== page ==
Recently, an Italian judge held 7 scientists criminally responsible for failure to predict an earthquake.
Earthquake prediction is very uncertain, so in my opinion it was a bad decision, but data scientists should be aware that the hype around capabilities of Big Data can lead to a backlash if something does not work. Excluding cases when predictions are trivial (sun will come up tomorrow) or impossible beyond a random guess, when data scientists should be responsible for their predictions?
This was the topic of the latest KDnuggets Poll: Should data scientists / data miners be responsible for their predictions?
The results were:
- No, they should not be responsible, 45%
- Not sure, 13%
- They can be held financially responsible, but if they also benefit from correct predictions, 37%
- They can be held criminally responsible for wrong predictions, 5%
The regional breakdown suggests that Asian and East European data miners had the highest vote for responsibility
(combining financial and criminal responsibility),
while Latin American had the lowest. The remaining votes fall into "Not Sure" category.
|Region (Count)||% Vote Data Miners
should be Responsible
|E. Europe (20)||60%||20%|
|W. Europe (46)||30%||46%|
|Latin America (15)||27%||73%|
I think that with power comes responsibility, so data miners should have some responsibility for their predictions, and their first responsibility is to clearly explain the limits of predictions and assumptions on which they are based. Gregory PS, Editor.
Olfa Nasraoui, Oct 31, 2012, They can be cross-validated not prosecuted
Earthquake prediction is already an uncertain task. To prosecute the data scientists is abusive in my opinion. I know that this may sound ridiculous but they can be cross-validated not prosecuted! In other words, just like their prediction models, their predictions can be tracked over decades and validated to gauge their detection and false alarm rates and then given a rating score if needed, not prosecuted.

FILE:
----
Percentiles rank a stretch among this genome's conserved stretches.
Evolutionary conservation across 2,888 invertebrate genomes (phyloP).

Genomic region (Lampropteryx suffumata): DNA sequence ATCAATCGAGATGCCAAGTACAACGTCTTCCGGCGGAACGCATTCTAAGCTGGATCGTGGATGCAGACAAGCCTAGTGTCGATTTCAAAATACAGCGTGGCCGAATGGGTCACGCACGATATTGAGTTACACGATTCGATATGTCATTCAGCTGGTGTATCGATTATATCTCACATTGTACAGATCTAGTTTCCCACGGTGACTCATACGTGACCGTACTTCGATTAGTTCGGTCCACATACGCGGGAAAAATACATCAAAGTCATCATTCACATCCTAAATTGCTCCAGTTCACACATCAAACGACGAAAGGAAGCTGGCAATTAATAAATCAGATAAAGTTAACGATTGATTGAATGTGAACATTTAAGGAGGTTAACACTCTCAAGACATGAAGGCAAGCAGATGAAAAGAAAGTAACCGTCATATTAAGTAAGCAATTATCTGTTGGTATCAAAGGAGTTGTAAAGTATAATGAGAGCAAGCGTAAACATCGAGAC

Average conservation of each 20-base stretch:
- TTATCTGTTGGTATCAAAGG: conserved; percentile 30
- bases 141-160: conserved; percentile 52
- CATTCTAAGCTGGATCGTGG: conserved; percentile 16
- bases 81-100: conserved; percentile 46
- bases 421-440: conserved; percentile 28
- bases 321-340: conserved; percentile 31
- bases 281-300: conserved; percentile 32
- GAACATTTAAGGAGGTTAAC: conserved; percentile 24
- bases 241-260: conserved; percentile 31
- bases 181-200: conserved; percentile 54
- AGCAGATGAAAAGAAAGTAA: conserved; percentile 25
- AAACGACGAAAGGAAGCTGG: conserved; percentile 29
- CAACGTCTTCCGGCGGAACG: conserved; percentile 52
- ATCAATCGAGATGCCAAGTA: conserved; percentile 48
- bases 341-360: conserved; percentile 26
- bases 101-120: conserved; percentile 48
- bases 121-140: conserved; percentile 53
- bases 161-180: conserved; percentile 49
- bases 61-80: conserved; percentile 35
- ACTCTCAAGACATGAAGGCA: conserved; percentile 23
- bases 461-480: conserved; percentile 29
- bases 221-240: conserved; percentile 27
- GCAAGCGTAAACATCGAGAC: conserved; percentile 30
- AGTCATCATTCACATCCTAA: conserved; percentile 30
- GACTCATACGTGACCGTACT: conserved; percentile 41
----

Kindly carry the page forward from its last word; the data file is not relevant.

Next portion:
Data scientists should also start to deliver their predictions accompanied by some fine print to protect them from liability especially in the face of concept drift and other casual annoyances ;)
Roy Kamimura, Oct 31, 2012
Models are imperfect representations of reality. If you make the claim that your model is reality, then you are promulgating a falsehood and should be held accountable, just like a company guilty of false advertising. If you caveat that your model is incomplete and specify the risks and margins of error, you should not be held accountable. Now, if someone ignores your warnings, should you be still held accountable. My response is no since you did your due diligence.
Egon Willighagen, Oct 31
Of course, they do have an ethical (not legal) responsibility in making clear that the predictions are not carved in stone, and that they have an error.
Adie Josh, Oct 31
Data Scientists can't predict whether you will be alive tomorrow or not. There are situations for which we can't be certain all the time. Even a simple association rule like "if someone buys milk he also buys bread" may not be true all the time.
Ok here goes there responsibility : When a data scientist predicts something, he tells the confidence from the data, and indicates the probability of happening of certain event. If he says he's 99% sure of something to happen, he means that his supposition may not work all the time. It's bloody statistics, not data scientists...
Serge Blanc, Oct 31
Of course data miners should be held responsible for their predictions... if they are not able to explain clearly that their recommendation is only the most probable outcome! A prediction doesn't mean nothing without its probability or error margin.
As I always say to my clients:" I provide insight to help make better decisions; but YOU make the decision" ;-)
Manfred Schmidt, Oct 31
If the analysts haven't made clear that predictions are not just future facts, they should be made responsible for this.
Charlie Kufs, Nov 2, 2012, The age of responsibility
When politicians can be held liable for their policies, and bankers can be held liable for their practices, and judges can be held liable for their rulings, and ministers can be held liable for their teachings, then it might be appropriate to look at the numbercrunchers.